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Cathepsins and their endogenous inhibitors cystatins: expression and modulation in multiple sclerosis.

Haves-Zburof D, Paperna T, Gour-Lavie A, Mandel I, Glass-Marmor L, Miller A - J. Cell. Mol. Med. (2011)

Bottom Line: In the serum, only cathepsin S levels were reduced by IFN-β (16%, P = 0.006, n = 25).Interestingly, pre-treatment serum cathepsin S/cystatin C ratio was higher in 'good responders' to IFN-β therapy compared to patients without a good response (by 94%, P = 0.003).These results suggest that cathepsin S and cystatin C may contribute to disease activity in MS, specifically in a subgroup of patients that are responsive to IFN-β therapy, and that these proteins should be further evaluated as biomarkers in MS.

View Article: PubMed Central - PubMed

Affiliation: Rappaport Faculty of Medicine, Technion-Israel Institute of Technology, Haifa, Israel.

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Related in: MedlinePlus

Response phenotype to IFN-β treatment and cathepsin S and cystatin C expression levels. IFN-β treated MS patients were stratified according to their response phenotype. (A) CTSS and CSTC pre-treatment levels relative RNA levels depicted as 2−ΔCT values, compared between ‘good responders’ (blue circles, n= 12) and ‘others’ patient groups (red triangles, n= 11). (B) Serum cathepsin S and cystatin C pre-treatment levels assessed by ELISA in ‘good responders’ (n= 14) and the ‘others’ patient groups (n= 10). (C) Serum cathepsin S to cystatin C ratios in ‘good responders’ (n= 14) and ‘others’ patient groups (n= 10); values prior to IFN-β therapy and 3–6 months after therapy initiation are connected by lines.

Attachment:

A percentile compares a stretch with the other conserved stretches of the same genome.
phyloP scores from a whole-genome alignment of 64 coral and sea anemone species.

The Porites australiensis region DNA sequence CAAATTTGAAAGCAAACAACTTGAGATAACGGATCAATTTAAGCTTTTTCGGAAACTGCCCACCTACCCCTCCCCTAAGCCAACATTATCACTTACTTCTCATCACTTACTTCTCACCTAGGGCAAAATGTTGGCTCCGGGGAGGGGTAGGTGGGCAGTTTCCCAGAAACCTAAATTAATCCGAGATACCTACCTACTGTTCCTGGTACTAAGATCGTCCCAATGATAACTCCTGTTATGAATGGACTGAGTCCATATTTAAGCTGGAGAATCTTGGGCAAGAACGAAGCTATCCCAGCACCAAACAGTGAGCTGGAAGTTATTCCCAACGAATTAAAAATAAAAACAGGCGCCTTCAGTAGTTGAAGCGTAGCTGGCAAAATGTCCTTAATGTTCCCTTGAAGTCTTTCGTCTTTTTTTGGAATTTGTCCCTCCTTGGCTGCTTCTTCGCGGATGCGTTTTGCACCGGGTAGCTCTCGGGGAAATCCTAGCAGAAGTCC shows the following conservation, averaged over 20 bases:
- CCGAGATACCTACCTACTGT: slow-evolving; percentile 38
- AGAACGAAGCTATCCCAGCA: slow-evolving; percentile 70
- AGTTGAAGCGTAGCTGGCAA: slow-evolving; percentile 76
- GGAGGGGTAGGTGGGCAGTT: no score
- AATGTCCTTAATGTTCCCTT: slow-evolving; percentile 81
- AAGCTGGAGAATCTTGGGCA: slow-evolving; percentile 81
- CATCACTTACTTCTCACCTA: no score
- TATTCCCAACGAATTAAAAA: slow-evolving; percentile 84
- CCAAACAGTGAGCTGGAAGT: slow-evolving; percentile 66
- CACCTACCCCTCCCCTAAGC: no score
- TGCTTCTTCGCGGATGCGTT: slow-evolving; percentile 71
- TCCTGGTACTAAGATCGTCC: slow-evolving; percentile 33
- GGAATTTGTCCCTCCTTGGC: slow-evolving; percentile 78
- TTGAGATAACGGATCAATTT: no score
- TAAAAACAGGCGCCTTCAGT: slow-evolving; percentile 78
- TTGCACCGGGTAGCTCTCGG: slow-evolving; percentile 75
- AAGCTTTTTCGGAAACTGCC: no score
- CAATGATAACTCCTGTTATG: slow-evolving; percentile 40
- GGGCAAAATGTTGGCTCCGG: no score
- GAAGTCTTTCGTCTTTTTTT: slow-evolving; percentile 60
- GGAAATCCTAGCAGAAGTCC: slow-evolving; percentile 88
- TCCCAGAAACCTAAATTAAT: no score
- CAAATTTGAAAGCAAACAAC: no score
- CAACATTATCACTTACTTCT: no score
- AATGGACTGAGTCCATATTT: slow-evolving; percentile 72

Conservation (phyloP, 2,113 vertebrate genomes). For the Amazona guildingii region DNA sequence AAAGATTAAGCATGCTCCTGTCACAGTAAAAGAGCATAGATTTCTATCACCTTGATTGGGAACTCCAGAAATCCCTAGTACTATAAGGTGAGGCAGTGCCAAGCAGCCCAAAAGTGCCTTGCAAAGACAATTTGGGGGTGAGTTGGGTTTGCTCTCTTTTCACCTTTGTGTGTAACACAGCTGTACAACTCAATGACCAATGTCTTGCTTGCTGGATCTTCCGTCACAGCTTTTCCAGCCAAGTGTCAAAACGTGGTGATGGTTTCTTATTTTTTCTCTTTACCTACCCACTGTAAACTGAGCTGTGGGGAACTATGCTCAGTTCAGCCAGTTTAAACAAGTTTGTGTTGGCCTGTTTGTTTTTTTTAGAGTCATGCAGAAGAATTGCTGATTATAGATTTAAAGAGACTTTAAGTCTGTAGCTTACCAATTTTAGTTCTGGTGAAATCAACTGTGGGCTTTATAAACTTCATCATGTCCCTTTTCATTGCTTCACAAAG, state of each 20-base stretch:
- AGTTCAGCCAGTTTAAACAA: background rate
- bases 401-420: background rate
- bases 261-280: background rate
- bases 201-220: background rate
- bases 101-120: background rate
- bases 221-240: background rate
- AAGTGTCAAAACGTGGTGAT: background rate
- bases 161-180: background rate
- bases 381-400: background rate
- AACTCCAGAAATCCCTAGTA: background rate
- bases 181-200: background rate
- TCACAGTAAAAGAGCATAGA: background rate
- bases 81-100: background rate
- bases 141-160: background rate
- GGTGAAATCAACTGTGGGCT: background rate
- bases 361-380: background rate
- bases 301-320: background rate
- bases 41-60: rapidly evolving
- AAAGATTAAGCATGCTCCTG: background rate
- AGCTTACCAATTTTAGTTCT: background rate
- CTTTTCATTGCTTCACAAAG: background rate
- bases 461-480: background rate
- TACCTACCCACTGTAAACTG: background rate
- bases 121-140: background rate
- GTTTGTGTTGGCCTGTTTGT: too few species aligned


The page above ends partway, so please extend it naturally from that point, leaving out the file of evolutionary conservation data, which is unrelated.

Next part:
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fig04: Response phenotype to IFN-β treatment and cathepsin S and cystatin C expression levels. IFN-β treated MS patients were stratified according to their response phenotype. (A) CTSS and CSTC pre-treatment levels relative RNA levels depicted as 2−ΔCT values, compared between ‘good responders’ (blue circles, n= 12) and ‘others’ patient groups (red triangles, n= 11). (B) Serum cathepsin S and cystatin C pre-treatment levels assessed by ELISA in ‘good responders’ (n= 14) and the ‘others’ patient groups (n= 10). (C) Serum cathepsin S to cystatin C ratios in ‘good responders’ (n= 14) and ‘others’ patient groups (n= 10); values prior to IFN-β therapy and 3–6 months after therapy initiation are connected by lines.